Tag Archives: apples

Apple Jelly

Making apple jelly is like making any other fruit jelly except you don’t need to add pectin. Apples have loads of pectin. When I started making jams and jellies and was much more conscientious about not apples-photo-d-stewartadding additives, I added a few apples to any fruit for the pectin. Then I got lazy and started using commercial pectin.

But in this year’s apple jelly making, I found a recipe that reminded me that you don’t need to add pectin to pectin-filled apples. And it’s easy. Basically, just add sugar and lemon juice to the apple juice and boil until it gels. (My notes are added.)

Apple Jelly (Mick Telkamp, HGTV)

Yield: About 6 half-pints (I got 4)

5 pounds apples (about 16 cups chopped)
6 cups water (to extract 5 cups apple juice)
3 tablespoons lemon juice
4 cups sugar (I used 3 cups)

apples-cooking-photo-d-stewartWash and chop apples into small pieces, including skin and cores, and place in a large pot.

Add 6 cups of water to the pot and bring to boil over high heat.

Reduce heat to simmer for 20 minutes until apples are soft.

Pour into jelly bag or cheesecloth-lined colander over a bowl to separate juice. Allow to drain without pressing or forcing juice from the apples for the clearest jelly. (Leave several hours or overnight)

apple-jelly-froth-photo-d-stewartCombine 5 cups apple juice, lemon juice and sugar in a pot and bring to boil over high heat.

Continue to boil until a temperature of 220 degrees F is reached. (25-30 mins)

Test jelly by dipping in a cold spoon. If the jelly drips from the gel-test-photo-d-stewartspoon in a sheet, jelly is ready. If not, allow to cook a little longer and test again. (Watch it and you’ll see the colour deepen. Also when stirring, the resistance on the spoon increases slightly.)

Once the jelly thickens, transfer it into sterilized half-pint jars, leaving 1/4-inch headspace.

Cap with lids and bands and process in a boiling water bath for 5 minutes to seal.

Apple jelly will store in a cool location up to a year without loss of texture or flavor.apple jelly photo d stewart

Lessons learned

A couple of lessons I learned in my first two times using this recipe. First, when you’re near the gelling point, check it every minute or so. I let it cook another five minutes after seeing it was almost gelling. Too long. I got one jar of jelly solid enough to make gummy bears.

Second, keep stirring. And use a pot with high sides. In my second batch, I left it unattended for a minute too long. I had it in a Dutch oven that I thought was plenty big enough. And it was – as long as I kept stirring the froth down. But left alone, it started frothing higher and higher. I couldn’t get it stirred down fast enough. A huge mess on the stove.

Learn from my mistakes and you’ll have delicious jelly, easily made.

See also my making apple juice. It’s exactly the same except you don’t gel the juice.

Apple Juice

apple-tree-photo-d-stewartIt’s been a good year for our apple trees. They grow near the house, in the fields and woods. More apples than the deer can eat. Different kinds – red, yellow, crab and not. Why couldn’t I make apple juice, I wondered. Cook and strain, just like I did for rhubarb juice. I googled and, yep, you can.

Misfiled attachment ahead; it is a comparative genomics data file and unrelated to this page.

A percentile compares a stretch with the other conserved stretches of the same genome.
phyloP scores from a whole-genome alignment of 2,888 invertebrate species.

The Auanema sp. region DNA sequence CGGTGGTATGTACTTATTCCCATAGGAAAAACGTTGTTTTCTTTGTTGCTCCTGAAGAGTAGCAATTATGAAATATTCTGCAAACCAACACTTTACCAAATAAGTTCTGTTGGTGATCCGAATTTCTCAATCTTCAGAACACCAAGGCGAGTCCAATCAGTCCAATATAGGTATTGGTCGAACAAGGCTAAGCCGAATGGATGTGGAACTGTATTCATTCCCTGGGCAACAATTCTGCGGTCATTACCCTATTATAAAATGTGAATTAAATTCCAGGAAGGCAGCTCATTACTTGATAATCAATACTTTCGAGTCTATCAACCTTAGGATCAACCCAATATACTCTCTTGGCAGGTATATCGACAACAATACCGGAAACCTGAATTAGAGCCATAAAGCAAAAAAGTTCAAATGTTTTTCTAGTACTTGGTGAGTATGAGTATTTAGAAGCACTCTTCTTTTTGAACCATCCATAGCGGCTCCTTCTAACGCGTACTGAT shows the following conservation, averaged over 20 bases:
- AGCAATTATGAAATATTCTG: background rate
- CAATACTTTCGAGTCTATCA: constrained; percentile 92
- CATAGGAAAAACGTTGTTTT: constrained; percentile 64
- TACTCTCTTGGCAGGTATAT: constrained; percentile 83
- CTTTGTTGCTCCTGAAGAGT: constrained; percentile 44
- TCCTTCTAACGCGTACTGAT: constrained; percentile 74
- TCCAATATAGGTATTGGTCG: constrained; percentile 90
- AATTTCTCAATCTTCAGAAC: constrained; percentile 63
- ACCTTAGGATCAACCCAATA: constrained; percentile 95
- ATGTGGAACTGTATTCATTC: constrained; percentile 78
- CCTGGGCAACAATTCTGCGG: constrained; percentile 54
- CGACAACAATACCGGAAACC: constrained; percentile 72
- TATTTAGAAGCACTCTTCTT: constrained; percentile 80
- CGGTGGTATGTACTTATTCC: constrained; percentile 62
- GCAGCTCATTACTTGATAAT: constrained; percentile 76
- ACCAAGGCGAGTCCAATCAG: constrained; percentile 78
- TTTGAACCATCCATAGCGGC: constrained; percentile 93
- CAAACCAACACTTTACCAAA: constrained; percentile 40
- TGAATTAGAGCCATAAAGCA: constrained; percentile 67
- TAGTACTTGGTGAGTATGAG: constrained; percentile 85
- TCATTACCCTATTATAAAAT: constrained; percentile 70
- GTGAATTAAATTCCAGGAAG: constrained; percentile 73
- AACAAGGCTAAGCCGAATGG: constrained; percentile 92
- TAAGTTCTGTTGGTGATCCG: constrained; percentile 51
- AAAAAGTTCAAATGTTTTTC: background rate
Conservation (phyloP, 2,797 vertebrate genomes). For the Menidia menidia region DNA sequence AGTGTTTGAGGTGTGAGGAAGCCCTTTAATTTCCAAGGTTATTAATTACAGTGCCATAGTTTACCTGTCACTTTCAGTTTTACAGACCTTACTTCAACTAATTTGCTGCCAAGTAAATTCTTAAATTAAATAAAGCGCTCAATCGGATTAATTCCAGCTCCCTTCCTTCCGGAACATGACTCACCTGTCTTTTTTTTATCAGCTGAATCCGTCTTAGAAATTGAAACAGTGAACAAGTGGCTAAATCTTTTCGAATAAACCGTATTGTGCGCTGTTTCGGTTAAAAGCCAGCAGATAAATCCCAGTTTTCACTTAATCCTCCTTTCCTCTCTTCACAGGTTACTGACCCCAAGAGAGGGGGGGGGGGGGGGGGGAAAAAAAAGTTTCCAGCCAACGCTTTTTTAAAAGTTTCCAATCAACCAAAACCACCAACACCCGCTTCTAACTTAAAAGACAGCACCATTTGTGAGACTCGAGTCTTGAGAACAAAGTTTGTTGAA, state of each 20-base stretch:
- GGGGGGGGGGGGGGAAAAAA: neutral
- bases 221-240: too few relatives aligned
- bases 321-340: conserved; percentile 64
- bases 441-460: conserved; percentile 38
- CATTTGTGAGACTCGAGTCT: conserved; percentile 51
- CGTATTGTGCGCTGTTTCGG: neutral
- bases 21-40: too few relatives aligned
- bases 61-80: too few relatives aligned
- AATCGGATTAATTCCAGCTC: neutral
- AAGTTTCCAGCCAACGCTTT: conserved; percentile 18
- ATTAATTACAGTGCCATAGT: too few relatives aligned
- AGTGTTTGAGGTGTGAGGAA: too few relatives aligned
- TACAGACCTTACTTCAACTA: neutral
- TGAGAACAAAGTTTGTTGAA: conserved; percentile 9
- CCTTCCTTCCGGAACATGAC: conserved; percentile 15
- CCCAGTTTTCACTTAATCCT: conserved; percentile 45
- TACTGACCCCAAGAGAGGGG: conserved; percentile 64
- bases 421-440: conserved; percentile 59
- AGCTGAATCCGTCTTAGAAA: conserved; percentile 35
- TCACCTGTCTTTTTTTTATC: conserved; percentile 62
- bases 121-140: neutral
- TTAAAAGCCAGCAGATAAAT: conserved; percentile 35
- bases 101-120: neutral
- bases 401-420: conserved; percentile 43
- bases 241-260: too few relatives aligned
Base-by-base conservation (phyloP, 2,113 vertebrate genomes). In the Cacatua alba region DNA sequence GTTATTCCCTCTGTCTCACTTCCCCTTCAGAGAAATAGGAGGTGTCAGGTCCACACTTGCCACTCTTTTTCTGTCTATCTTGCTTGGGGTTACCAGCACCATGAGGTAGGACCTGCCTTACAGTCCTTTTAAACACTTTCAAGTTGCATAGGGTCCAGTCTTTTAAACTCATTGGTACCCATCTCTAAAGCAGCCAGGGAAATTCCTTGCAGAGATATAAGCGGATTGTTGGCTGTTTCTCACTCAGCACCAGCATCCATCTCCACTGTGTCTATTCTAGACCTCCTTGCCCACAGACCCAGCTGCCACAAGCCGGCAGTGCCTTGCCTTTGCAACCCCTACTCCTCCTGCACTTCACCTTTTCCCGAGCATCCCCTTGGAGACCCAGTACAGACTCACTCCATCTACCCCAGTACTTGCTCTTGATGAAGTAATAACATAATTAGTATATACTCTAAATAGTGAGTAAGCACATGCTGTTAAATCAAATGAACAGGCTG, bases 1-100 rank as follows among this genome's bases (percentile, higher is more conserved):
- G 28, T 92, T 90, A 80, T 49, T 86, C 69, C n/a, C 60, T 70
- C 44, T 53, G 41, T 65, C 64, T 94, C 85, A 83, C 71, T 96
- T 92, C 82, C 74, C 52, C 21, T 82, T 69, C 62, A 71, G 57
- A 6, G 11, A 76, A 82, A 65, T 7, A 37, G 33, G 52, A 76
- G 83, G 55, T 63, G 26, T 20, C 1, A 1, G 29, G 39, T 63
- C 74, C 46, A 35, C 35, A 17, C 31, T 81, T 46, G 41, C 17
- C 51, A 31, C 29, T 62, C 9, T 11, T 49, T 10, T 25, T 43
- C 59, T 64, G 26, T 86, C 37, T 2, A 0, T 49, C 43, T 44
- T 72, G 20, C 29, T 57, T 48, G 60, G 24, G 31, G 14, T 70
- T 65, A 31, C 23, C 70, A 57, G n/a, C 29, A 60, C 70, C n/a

Apple Juice

apple-bins-photo-d-stewartI halved the small apples and quartered large ones. Smaller pieces cook faster and it also lets you better see parts that are bad or wormy. I didn’t peel them or cut the cores out.

Put cut apples in a large pot and add water. After some trial and error, I found about a third as much water as apples gave the right strength of juice. So for 16 cups of cut-up apples, add 5-6 cups water.

apples-cooking-photo-d-stewartCook until apples are soft, about 15 to 30 minutes, depending on the quantity and the apples.

Line a sieve or colander (plastic, enamel or stainless steel) with 3-4 layers of cheesecloth, dampen it. Then sit it in a bowl or pot that fits so that there is clearance for the liquid to drain. Have two more containers nearby – you’ll likely need them in the next step.

Carefully pour the liquid and apples into the strainer. Your bowl will soon fill because the juice will drain through quickly. Move the colander over to your spare bowl with one hand and, with the other hand, pour the juice into another bowl or jug.

straining-apples-photo-d-stewartKeep doing that until all the apples and liquid are in the colander. Leave that to drain. Take another colander or sieve, put cheesecloth in it and strain the juice several more times from one bowl to the other. You’ll see a bit of apple pulp in the bottom. Rinse the cheesecloth, and repeat.

If your apples are sweet enough to eat, I doubt you’ll need to add sugar. Taste the juice while it’s still hot to see. Be careful, add only a bit at a time.

You can freeze it in plastic bottles or can it in sealing jars. You can likely make it as a concentrate by using less water.

Is it worth it?

apple juice photo d stewartIf you have the apples anyway, it’s worth doing. But if I had to buy them, I don’t think I would. The juice is a bit cloudy. Maybe a finer mesh sieve or a jelly bag. Maybe a juicer. But that’s just aesthetics. The juice tastes good.

See also my Apple Jelly. Or see how to make Rhubarb Juice and Rhubarb Jelly. It’s the same process, just with or without gelling or added pectin.